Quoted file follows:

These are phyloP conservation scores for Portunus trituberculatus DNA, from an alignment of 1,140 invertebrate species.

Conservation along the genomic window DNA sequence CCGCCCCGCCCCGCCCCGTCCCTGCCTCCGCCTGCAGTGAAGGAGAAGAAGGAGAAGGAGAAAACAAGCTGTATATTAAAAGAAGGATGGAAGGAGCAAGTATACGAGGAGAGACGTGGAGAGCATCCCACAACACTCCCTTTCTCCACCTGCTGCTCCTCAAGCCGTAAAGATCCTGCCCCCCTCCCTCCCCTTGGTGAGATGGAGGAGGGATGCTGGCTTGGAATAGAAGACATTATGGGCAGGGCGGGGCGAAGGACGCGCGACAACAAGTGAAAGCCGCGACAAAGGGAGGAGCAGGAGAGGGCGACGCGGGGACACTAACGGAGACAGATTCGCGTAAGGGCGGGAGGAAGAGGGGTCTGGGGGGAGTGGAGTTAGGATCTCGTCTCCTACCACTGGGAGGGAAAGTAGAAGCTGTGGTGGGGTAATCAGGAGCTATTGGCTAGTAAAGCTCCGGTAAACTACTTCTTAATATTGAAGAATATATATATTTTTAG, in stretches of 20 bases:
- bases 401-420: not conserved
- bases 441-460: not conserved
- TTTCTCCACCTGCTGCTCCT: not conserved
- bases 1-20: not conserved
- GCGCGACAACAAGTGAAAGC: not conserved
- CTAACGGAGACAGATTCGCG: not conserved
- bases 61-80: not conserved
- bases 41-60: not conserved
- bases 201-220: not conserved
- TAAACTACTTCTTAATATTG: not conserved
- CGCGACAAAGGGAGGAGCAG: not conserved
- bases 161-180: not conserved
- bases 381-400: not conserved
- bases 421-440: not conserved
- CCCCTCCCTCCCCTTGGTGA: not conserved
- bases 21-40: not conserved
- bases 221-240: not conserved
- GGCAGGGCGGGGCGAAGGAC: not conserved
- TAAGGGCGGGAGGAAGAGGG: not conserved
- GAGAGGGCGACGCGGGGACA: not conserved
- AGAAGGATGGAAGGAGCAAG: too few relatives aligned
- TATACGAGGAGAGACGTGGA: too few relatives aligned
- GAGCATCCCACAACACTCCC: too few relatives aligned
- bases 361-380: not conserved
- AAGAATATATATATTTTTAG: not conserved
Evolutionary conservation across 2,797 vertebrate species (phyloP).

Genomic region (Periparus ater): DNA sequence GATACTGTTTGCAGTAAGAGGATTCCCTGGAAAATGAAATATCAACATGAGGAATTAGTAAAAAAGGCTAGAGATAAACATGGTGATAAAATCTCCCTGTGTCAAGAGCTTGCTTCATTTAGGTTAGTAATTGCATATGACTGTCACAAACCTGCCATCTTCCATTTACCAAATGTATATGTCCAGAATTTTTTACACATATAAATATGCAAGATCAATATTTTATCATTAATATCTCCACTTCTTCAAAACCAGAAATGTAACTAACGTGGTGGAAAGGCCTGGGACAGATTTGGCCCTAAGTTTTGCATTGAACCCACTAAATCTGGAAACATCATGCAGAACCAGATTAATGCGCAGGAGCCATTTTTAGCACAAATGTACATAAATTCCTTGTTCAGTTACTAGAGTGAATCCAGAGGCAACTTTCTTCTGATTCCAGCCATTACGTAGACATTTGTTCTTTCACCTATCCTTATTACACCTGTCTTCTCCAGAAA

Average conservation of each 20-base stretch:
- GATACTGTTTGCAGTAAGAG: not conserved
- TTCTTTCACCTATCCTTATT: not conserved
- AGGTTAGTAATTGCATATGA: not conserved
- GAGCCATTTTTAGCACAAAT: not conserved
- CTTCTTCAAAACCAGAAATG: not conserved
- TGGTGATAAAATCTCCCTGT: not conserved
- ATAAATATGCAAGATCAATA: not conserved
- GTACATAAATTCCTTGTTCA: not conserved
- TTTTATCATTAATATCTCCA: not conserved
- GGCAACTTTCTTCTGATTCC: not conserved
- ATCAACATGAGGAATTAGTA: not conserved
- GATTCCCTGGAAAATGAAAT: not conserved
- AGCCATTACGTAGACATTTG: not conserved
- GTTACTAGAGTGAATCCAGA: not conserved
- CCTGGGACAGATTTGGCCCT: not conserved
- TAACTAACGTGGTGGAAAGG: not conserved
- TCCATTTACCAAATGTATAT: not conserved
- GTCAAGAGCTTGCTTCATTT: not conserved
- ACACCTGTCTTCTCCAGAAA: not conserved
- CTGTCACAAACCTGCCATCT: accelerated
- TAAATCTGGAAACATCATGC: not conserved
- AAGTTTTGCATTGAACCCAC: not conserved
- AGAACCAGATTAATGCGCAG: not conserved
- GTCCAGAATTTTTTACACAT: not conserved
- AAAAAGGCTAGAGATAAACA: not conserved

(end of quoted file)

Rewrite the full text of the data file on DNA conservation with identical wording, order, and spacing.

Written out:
These are phyloP conservation scores for Portunus trituberculatus DNA, from an alignment of 1,140 invertebrate species.

Conservation along the genomic window DNA sequence CCGCCCCGCCCCGCCCCGTCCCTGCCTCCGCCTGCAGTGAAGGAGAAGAAGGAGAAGGAGAAAACAAGCTGTATATTAAAAGAAGGATGGAAGGAGCAAGTATACGAGGAGAGACGTGGAGAGCATCCCACAACACTCCCTTTCTCCACCTGCTGCTCCTCAAGCCGTAAAGATCCTGCCCCCCTCCCTCCCCTTGGTGAGATGGAGGAGGGATGCTGGCTTGGAATAGAAGACATTATGGGCAGGGCGGGGCGAAGGACGCGCGACAACAAGTGAAAGCCGCGACAAAGGGAGGAGCAGGAGAGGGCGACGCGGGGACACTAACGGAGACAGATTCGCGTAAGGGCGGGAGGAAGAGGGGTCTGGGGGGAGTGGAGTTAGGATCTCGTCTCCTACCACTGGGAGGGAAAGTAGAAGCTGTGGTGGGGTAATCAGGAGCTATTGGCTAGTAAAGCTCCGGTAAACTACTTCTTAATATTGAAGAATATATATATTTTTAG, in stretches of 20 bases:
- bases 401-420: not conserved
- bases 441-460: not conserved
- TTTCTCCACCTGCTGCTCCT: not conserved
- bases 1-20: not conserved
- GCGCGACAACAAGTGAAAGC: not conserved
- CTAACGGAGACAGATTCGCG: not conserved
- bases 61-80: not conserved
- bases 41-60: not conserved
- bases 201-220: not conserved
- TAAACTACTTCTTAATATTG: not conserved
- CGCGACAAAGGGAGGAGCAG: not conserved
- bases 161-180: not conserved
- bases 381-400: not conserved
- bases 421-440: not conserved
- CCCCTCCCTCCCCTTGGTGA: not conserved
- bases 21-40: not conserved
- bases 221-240: not conserved
- GGCAGGGCGGGGCGAAGGAC: not conserved
- TAAGGGCGGGAGGAAGAGGG: not conserved
- GAGAGGGCGACGCGGGGACA: not conserved
- AGAAGGATGGAAGGAGCAAG: too few relatives aligned
- TATACGAGGAGAGACGTGGA: too few relatives aligned
- GAGCATCCCACAACACTCCC: too few relatives aligned
- bases 361-380: not conserved
- AAGAATATATATATTTTTAG: not conserved
Evolutionary conservation across 2,797 vertebrate species (phyloP).

Genomic region (Periparus ater): DNA sequence GATACTGTTTGCAGTAAGAGGATTCCCTGGAAAATGAAATATCAACATGAGGAATTAGTAAAAAAGGCTAGAGATAAACATGGTGATAAAATCTCCCTGTGTCAAGAGCTTGCTTCATTTAGGTTAGTAATTGCATATGACTGTCACAAACCTGCCATCTTCCATTTACCAAATGTATATGTCCAGAATTTTTTACACATATAAATATGCAAGATCAATATTTTATCATTAATATCTCCACTTCTTCAAAACCAGAAATGTAACTAACGTGGTGGAAAGGCCTGGGACAGATTTGGCCCTAAGTTTTGCATTGAACCCACTAAATCTGGAAACATCATGCAGAACCAGATTAATGCGCAGGAGCCATTTTTAGCACAAATGTACATAAATTCCTTGTTCAGTTACTAGAGTGAATCCAGAGGCAACTTTCTTCTGATTCCAGCCATTACGTAGACATTTGTTCTTTCACCTATCCTTATTACACCTGTCTTCTCCAGAAA

Average conservation of each 20-base stretch:
- GATACTGTTTGCAGTAAGAG: not conserved
- TTCTTTCACCTATCCTTATT: not conserved
- AGGTTAGTAATTGCATATGA: not conserved
- GAGCCATTTTTAGCACAAAT: not conserved
- CTTCTTCAAAACCAGAAATG: not conserved
- TGGTGATAAAATCTCCCTGT: not conserved
- ATAAATATGCAAGATCAATA: not conserved
- GTACATAAATTCCTTGTTCA: not conserved
- TTTTATCATTAATATCTCCA: not conserved
- GGCAACTTTCTTCTGATTCC: not conserved
- ATCAACATGAGGAATTAGTA: not conserved
- GATTCCCTGGAAAATGAAAT: not conserved
- AGCCATTACGTAGACATTTG: not conserved
- GTTACTAGAGTGAATCCAGA: not conserved
- CCTGGGACAGATTTGGCCCT: not conserved
- TAACTAACGTGGTGGAAAGG: not conserved
- TCCATTTACCAAATGTATAT: not conserved
- GTCAAGAGCTTGCTTCATTT: not conserved
- ACACCTGTCTTCTCCAGAAA: not conserved
- CTGTCACAAACCTGCCATCT: accelerated
- TAAATCTGGAAACATCATGC: not conserved
- AAGTTTTGCATTGAACCCAC: not conserved
- AGAACCAGATTAATGCGCAG: not conserved
- GTCCAGAATTTTTTACACAT: not conserved
- AAAAAGGCTAGAGATAAACA: not conserved